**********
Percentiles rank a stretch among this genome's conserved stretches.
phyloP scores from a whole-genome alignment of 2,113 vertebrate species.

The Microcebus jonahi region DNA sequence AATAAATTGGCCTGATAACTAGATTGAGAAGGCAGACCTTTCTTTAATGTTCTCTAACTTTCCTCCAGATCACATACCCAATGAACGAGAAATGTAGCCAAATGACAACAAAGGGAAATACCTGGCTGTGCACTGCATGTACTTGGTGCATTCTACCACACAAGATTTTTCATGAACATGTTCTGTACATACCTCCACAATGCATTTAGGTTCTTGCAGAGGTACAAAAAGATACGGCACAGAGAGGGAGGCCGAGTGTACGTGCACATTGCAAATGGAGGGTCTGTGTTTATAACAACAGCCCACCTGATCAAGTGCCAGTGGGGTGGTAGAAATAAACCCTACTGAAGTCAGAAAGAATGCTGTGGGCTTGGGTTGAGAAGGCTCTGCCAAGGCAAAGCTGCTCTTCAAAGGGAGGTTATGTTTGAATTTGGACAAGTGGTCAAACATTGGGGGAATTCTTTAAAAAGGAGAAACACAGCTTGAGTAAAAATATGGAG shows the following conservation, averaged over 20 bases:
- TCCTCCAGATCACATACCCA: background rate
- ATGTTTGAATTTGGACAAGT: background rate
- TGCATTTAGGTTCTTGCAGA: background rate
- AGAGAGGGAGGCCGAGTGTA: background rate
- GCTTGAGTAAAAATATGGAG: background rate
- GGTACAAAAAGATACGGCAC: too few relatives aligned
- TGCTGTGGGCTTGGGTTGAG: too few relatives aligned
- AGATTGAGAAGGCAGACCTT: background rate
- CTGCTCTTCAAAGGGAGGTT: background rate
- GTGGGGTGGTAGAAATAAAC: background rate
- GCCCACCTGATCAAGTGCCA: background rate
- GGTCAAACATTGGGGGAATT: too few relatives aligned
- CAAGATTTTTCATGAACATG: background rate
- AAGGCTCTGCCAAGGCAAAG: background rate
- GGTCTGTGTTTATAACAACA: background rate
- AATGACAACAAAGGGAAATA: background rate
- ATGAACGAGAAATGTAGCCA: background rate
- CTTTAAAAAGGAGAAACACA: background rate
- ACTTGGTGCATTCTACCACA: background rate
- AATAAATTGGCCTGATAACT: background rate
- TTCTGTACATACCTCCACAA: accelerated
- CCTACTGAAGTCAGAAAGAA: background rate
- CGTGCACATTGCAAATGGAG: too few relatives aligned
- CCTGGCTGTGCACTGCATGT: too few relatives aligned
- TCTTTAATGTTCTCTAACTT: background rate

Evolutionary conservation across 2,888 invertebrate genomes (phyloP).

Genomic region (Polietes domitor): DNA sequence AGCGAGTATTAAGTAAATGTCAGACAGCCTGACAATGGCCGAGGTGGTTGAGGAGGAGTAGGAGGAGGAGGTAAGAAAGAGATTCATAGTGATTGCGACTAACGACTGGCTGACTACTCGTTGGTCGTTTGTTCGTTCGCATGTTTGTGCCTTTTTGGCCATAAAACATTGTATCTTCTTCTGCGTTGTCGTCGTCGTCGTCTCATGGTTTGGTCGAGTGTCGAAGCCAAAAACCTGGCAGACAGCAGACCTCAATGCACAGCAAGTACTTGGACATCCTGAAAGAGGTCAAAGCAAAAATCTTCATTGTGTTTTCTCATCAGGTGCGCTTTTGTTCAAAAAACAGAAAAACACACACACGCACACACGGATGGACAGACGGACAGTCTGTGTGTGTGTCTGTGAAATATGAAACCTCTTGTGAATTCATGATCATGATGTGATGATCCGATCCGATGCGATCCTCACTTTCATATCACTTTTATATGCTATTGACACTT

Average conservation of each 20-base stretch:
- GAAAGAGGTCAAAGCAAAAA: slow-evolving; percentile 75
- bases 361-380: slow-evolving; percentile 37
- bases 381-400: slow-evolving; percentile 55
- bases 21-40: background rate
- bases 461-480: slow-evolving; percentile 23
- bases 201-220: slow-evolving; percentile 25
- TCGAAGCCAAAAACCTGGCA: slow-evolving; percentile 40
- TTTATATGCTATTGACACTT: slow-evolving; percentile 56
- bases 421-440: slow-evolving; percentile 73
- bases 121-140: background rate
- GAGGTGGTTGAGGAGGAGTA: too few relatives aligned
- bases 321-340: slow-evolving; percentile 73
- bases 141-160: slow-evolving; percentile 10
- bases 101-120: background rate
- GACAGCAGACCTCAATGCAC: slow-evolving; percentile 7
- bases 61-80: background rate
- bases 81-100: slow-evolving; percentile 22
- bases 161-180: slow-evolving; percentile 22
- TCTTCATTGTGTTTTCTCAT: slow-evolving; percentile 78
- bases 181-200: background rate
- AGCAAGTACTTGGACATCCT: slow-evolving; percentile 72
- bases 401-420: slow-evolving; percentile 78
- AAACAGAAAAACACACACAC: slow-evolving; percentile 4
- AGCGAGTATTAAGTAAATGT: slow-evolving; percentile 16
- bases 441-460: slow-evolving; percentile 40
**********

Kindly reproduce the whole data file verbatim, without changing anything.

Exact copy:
Percentiles rank a stretch among this genome's conserved stretches.
phyloP scores from a whole-genome alignment of 2,113 vertebrate species.

The Microcebus jonahi region DNA sequence AATAAATTGGCCTGATAACTAGATTGAGAAGGCAGACCTTTCTTTAATGTTCTCTAACTTTCCTCCAGATCACATACCCAATGAACGAGAAATGTAGCCAAATGACAACAAAGGGAAATACCTGGCTGTGCACTGCATGTACTTGGTGCATTCTACCACACAAGATTTTTCATGAACATGTTCTGTACATACCTCCACAATGCATTTAGGTTCTTGCAGAGGTACAAAAAGATACGGCACAGAGAGGGAGGCCGAGTGTACGTGCACATTGCAAATGGAGGGTCTGTGTTTATAACAACAGCCCACCTGATCAAGTGCCAGTGGGGTGGTAGAAATAAACCCTACTGAAGTCAGAAAGAATGCTGTGGGCTTGGGTTGAGAAGGCTCTGCCAAGGCAAAGCTGCTCTTCAAAGGGAGGTTATGTTTGAATTTGGACAAGTGGTCAAACATTGGGGGAATTCTTTAAAAAGGAGAAACACAGCTTGAGTAAAAATATGGAG shows the following conservation, averaged over 20 bases:
- TCCTCCAGATCACATACCCA: background rate
- ATGTTTGAATTTGGACAAGT: background rate
- TGCATTTAGGTTCTTGCAGA: background rate
- AGAGAGGGAGGCCGAGTGTA: background rate
- GCTTGAGTAAAAATATGGAG: background rate
- GGTACAAAAAGATACGGCAC: too few relatives aligned
- TGCTGTGGGCTTGGGTTGAG: too few relatives aligned
- AGATTGAGAAGGCAGACCTT: background rate
- CTGCTCTTCAAAGGGAGGTT: background rate
- GTGGGGTGGTAGAAATAAAC: background rate
- GCCCACCTGATCAAGTGCCA: background rate
- GGTCAAACATTGGGGGAATT: too few relatives aligned
- CAAGATTTTTCATGAACATG: background rate
- AAGGCTCTGCCAAGGCAAAG: background rate
- GGTCTGTGTTTATAACAACA: background rate
- AATGACAACAAAGGGAAATA: background rate
- ATGAACGAGAAATGTAGCCA: background rate
- CTTTAAAAAGGAGAAACACA: background rate
- ACTTGGTGCATTCTACCACA: background rate
- AATAAATTGGCCTGATAACT: background rate
- TTCTGTACATACCTCCACAA: accelerated
- CCTACTGAAGTCAGAAAGAA: background rate
- CGTGCACATTGCAAATGGAG: too few relatives aligned
- CCTGGCTGTGCACTGCATGT: too few relatives aligned
- TCTTTAATGTTCTCTAACTT: background rate

Evolutionary conservation across 2,888 invertebrate genomes (phyloP).

Genomic region (Polietes domitor): DNA sequence AGCGAGTATTAAGTAAATGTCAGACAGCCTGACAATGGCCGAGGTGGTTGAGGAGGAGTAGGAGGAGGAGGTAAGAAAGAGATTCATAGTGATTGCGACTAACGACTGGCTGACTACTCGTTGGTCGTTTGTTCGTTCGCATGTTTGTGCCTTTTTGGCCATAAAACATTGTATCTTCTTCTGCGTTGTCGTCGTCGTCGTCTCATGGTTTGGTCGAGTGTCGAAGCCAAAAACCTGGCAGACAGCAGACCTCAATGCACAGCAAGTACTTGGACATCCTGAAAGAGGTCAAAGCAAAAATCTTCATTGTGTTTTCTCATCAGGTGCGCTTTTGTTCAAAAAACAGAAAAACACACACACGCACACACGGATGGACAGACGGACAGTCTGTGTGTGTGTCTGTGAAATATGAAACCTCTTGTGAATTCATGATCATGATGTGATGATCCGATCCGATGCGATCCTCACTTTCATATCACTTTTATATGCTATTGACACTT

Average conservation of each 20-base stretch:
- GAAAGAGGTCAAAGCAAAAA: slow-evolving; percentile 75
- bases 361-380: slow-evolving; percentile 37
- bases 381-400: slow-evolving; percentile 55
- bases 21-40: background rate
- bases 461-480: slow-evolving; percentile 23
- bases 201-220: slow-evolving; percentile 25
- TCGAAGCCAAAAACCTGGCA: slow-evolving; percentile 40
- TTTATATGCTATTGACACTT: slow-evolving; percentile 56
- bases 421-440: slow-evolving; percentile 73
- bases 121-140: background rate
- GAGGTGGTTGAGGAGGAGTA: too few relatives aligned
- bases 321-340: slow-evolving; percentile 73
- bases 141-160: slow-evolving; percentile 10
- bases 101-120: background rate
- GACAGCAGACCTCAATGCAC: slow-evolving; percentile 7
- bases 61-80: background rate
- bases 81-100: slow-evolving; percentile 22
- bases 161-180: slow-evolving; percentile 22
- TCTTCATTGTGTTTTCTCAT: slow-evolving; percentile 78
- bases 181-200: background rate
- AGCAAGTACTTGGACATCCT: slow-evolving; percentile 72
- bases 401-420: slow-evolving; percentile 78
- AAACAGAAAAACACACACAC: slow-evolving; percentile 4
- AGCGAGTATTAAGTAAATGT: slow-evolving; percentile 16
- bases 441-460: slow-evolving; percentile 40